This Will Help You Earn Your Beads…

Mardi Gras…one of my favorite times of year.  Unfortunately, I do not live in the south and do not have the pleasure of partaking in this long extended carnival.  (Maybe that’s a good thing).  However, I did live in Mississippi for a bit and have returned to my favorite city of New Orleans several times. The first couple of times I visited NOLA, I don’t quite remember the culinary scene, but I do remember every type of frozen drink I poured down my gullet.  As I have aged (not matured – lord almighty, no) and have broadened my love for cooking, my trips to NOLA are all about the food and the culinary traditions of the area.  Before I take a trip down there, I fast for about a week or two knowing that I will be getting three wonderful squares a day.

One of the traditional dishes of the New Orleans areas is Jambalaya.  There are probably 1001 ways to make it.  Here’s my take on it.  Enjoy!

Jumpin’ Jambalaya!

1 lb. smoked sausage – andouille, polish, etc. sliced into ½ inch circles

2 tbsp. olive oil

1 tbsps. Butter

1 lb. boneless skinless chicken thighs cubed

Salt and Pepper

1 large onion diced

1 bell pepper diced

2 large ribs of celery diced

3 cloves of garlic chopped

1 tbsp. thyme

2 cups long grain white rice

1 tbsp. Cajun/Creole seasoning – with a little extra to dust on chicken

½ 6 oz. can tomato paste

1 14oz. can diced tomatoes

2 ½ cups chicken stock

1 dried bay leaf

1 bunch green onions sliced green and white parts

Fresh chopped parsley to garnish with

In a large dutch oven or heavy pot, heat the olive oil to medium-high heat.  Toss in sausage and cook until brown.  While sausage is browning, toss the diced chicken with a dusting of the Cajun/Creole seasoning.  When sausage is golden brown, remove from pot and add chicken.  Cook chicken until browned.  Remove from pot.  Add more olive oil if needed and the butter to the pot. Toss in onion, pepper, celery and garlic.  Cook until soft.  Return the sausage and chicken back to the pot.  Add tomato paste, thyme, Cajun/Creole seasoning, bay leaf, rice, diced tomatoes and chicken stock.  Add salt and pepper to taste. When stirring in the remaining ingredients, make sure to scrape up the brown bits on the bottom of the pan.  Bring to a boil and then reduce to a simmer.   Cook covered for about 20-25 minutes until all liquid is absorbed.  Remove from heat.  Let stand for 10 minutes.  Remove bay leave and stir in ½ the green onions.  Put into serving bowl and garnish with remaining green onions and parsley.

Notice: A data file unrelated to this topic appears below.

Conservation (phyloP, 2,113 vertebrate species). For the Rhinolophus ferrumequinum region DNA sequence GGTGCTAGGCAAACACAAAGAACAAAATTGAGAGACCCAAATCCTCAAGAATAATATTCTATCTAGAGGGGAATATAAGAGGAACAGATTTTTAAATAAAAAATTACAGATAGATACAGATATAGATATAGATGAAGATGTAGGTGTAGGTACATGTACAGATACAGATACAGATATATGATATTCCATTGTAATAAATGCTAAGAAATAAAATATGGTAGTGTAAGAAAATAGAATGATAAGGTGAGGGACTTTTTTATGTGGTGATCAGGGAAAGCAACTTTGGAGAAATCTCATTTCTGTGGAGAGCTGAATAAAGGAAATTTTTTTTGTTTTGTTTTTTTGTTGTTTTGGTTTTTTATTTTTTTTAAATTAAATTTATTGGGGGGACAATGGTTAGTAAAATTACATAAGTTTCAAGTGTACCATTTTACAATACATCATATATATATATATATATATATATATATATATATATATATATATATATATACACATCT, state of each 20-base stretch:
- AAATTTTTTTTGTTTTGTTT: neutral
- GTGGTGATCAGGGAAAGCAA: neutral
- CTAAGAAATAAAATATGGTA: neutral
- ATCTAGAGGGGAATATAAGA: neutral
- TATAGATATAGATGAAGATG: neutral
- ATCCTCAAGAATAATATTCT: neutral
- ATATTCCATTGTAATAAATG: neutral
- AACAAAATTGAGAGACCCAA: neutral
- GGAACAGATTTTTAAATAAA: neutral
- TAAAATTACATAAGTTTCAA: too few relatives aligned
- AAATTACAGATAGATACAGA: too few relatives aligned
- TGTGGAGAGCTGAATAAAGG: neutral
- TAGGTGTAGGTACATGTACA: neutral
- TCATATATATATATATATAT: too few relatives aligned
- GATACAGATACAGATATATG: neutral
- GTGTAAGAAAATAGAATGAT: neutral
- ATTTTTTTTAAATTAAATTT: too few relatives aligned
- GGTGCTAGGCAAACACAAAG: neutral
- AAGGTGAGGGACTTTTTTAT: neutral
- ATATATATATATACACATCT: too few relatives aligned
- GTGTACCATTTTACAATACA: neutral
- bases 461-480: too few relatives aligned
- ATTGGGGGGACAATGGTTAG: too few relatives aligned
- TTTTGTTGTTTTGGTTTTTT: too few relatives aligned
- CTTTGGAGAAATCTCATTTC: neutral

Laissez les bons temps rouler!

Advertisements

Leave a Reply

Fill in your details below or click an icon to log in:

WordPress.com Logo

You are commenting using your WordPress.com account. Log Out / Change )

Twitter picture

You are commenting using your Twitter account. Log Out / Change )

Facebook photo

You are commenting using your Facebook account. Log Out / Change )

Google+ photo

You are commenting using your Google+ account. Log Out / Change )

Connecting to %s